Voices from the Picket Line

Striking CUPE 3903 Workers, in their own Words

Hi. I’m Gavan. I’m a TA, course director and PhD student at York.

with 3 comments

Let me take a quick moment to introduce myself: my name is Gavan Watson and I am a PhD student in the Faculty of Environmental Studies (FES) at York University. This is my seventh year at York; for my first two I was a master’s student in FES and now I’m in year five of the PhD program. When I’m not on-campus walking the picket line, I’m busy collecting data (interviewing people) for my dissertation. I hope to defend my work sometime mid-2009. If I wasn’t on strike, I would be teaching in my faculty this semester: I am the course director for a first year course exploring the natural history of Toronto, which makes me a member of Unit 1.

I am the one responsible for starting the blog, in part because I’ve been disappointed in the way that our demands have been represented in the mainstream media and the paucity of individual voices from the union to explain why what we’re asking for is so important to us. So, rather than getting caught up rhetoric about 30% wage increases (which, just to clarify was a demand at one point in time, but has been off the table for weeks), I want to explain what it is like to be a graduate student who earned $16 353 in 2007 (I just looked that up on my pay stub).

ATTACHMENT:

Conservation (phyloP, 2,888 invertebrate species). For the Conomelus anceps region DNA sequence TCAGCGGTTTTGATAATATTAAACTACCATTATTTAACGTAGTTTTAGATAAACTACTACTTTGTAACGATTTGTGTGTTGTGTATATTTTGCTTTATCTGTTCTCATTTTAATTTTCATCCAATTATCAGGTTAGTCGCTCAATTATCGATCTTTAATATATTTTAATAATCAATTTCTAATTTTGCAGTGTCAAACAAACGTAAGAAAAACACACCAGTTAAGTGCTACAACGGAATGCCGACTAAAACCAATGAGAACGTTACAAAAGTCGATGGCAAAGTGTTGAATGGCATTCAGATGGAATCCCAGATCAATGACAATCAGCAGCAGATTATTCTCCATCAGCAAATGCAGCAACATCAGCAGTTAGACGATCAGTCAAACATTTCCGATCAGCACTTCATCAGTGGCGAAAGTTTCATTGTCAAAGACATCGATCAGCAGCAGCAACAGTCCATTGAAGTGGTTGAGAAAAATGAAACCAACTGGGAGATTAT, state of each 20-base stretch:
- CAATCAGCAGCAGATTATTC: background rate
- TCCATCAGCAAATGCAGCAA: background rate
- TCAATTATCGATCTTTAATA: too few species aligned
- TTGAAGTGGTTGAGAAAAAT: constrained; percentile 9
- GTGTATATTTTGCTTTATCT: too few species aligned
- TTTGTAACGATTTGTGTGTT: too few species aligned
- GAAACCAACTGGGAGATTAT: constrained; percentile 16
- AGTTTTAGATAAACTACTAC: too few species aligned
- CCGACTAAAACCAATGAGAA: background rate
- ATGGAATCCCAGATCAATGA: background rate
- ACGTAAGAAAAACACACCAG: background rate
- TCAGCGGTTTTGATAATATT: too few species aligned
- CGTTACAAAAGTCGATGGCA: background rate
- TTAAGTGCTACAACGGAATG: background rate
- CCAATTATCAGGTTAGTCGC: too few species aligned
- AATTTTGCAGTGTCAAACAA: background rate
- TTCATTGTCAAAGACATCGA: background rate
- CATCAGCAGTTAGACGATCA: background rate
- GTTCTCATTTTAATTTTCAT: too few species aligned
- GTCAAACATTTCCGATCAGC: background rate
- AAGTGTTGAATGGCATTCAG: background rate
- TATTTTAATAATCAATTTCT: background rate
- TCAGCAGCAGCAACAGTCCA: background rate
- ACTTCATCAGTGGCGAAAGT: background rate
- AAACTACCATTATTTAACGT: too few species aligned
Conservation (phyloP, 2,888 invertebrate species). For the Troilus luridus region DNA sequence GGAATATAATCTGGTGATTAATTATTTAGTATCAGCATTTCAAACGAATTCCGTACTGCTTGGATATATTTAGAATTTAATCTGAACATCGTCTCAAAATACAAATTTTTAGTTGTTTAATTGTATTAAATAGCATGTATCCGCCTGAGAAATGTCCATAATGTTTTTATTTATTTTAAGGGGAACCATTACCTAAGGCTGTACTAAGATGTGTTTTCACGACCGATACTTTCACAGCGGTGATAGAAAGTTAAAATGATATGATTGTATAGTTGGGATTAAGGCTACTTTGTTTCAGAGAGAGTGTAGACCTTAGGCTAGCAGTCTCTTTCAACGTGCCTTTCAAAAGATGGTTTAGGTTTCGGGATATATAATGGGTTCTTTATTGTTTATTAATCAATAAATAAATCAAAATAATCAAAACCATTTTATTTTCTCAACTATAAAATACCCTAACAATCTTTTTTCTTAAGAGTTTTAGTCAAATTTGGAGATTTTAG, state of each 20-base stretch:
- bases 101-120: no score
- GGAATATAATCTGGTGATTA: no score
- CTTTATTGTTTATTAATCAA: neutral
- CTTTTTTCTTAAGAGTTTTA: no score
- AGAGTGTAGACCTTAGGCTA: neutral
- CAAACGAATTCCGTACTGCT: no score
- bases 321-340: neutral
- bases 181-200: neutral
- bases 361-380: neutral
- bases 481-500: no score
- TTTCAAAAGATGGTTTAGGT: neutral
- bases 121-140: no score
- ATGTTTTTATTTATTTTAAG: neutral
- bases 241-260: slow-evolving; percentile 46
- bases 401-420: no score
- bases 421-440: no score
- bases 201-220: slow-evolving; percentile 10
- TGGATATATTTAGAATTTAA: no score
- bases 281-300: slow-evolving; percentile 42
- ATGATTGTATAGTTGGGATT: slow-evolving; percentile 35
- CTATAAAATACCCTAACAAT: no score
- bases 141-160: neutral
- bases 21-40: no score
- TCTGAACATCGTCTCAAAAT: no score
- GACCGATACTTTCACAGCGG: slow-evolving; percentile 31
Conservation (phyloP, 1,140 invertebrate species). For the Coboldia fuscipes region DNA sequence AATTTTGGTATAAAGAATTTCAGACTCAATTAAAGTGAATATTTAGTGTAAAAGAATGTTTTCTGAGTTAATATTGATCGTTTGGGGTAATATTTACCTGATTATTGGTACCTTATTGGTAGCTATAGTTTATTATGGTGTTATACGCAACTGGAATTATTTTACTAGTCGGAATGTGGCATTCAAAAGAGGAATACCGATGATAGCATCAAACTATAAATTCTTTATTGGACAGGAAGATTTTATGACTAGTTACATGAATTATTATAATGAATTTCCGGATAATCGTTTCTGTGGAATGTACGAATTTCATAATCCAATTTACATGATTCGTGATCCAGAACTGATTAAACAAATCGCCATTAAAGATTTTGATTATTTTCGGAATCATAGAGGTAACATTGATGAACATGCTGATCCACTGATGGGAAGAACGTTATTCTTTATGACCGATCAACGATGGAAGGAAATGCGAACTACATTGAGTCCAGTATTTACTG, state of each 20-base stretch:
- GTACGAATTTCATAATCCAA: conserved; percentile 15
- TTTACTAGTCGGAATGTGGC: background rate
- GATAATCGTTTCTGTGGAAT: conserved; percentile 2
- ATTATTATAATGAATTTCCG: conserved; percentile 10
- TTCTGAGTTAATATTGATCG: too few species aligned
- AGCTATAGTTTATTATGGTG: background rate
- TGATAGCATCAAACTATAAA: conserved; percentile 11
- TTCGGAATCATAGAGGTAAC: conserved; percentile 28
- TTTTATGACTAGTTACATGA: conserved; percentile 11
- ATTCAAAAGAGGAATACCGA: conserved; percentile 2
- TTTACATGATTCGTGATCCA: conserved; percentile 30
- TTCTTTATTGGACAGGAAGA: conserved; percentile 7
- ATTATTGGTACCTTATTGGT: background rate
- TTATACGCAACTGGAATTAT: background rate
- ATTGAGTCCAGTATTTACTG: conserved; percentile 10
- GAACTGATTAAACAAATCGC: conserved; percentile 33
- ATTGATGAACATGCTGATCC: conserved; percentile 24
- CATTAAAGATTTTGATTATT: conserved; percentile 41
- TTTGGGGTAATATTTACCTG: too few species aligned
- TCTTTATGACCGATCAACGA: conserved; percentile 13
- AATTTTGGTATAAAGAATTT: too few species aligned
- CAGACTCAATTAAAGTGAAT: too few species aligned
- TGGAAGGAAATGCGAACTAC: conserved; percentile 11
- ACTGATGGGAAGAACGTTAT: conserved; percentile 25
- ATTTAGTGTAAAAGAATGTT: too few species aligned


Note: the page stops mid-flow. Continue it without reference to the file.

My financial life

As far as day-to-day expenses are concerned, I have little to complain about. I live downtown and share an apartment with my partner who is a PhD student at the University of Toronto. Sharing my expenses with her is key to my ability to afford being a graduate student: I would be in significant financial trouble if I had to do this all on my own. I don’t live a lavish lifestyle: we have high-speed internet, but don’t have cable. We eat out two-three times a week, but will go for the cheaper lunch specials rather than dinner. My partner and I got a dog during my PhD, so we spend money on dog food and the odd toy for him. I’ll buy the odd Xbox 360 game for amusement.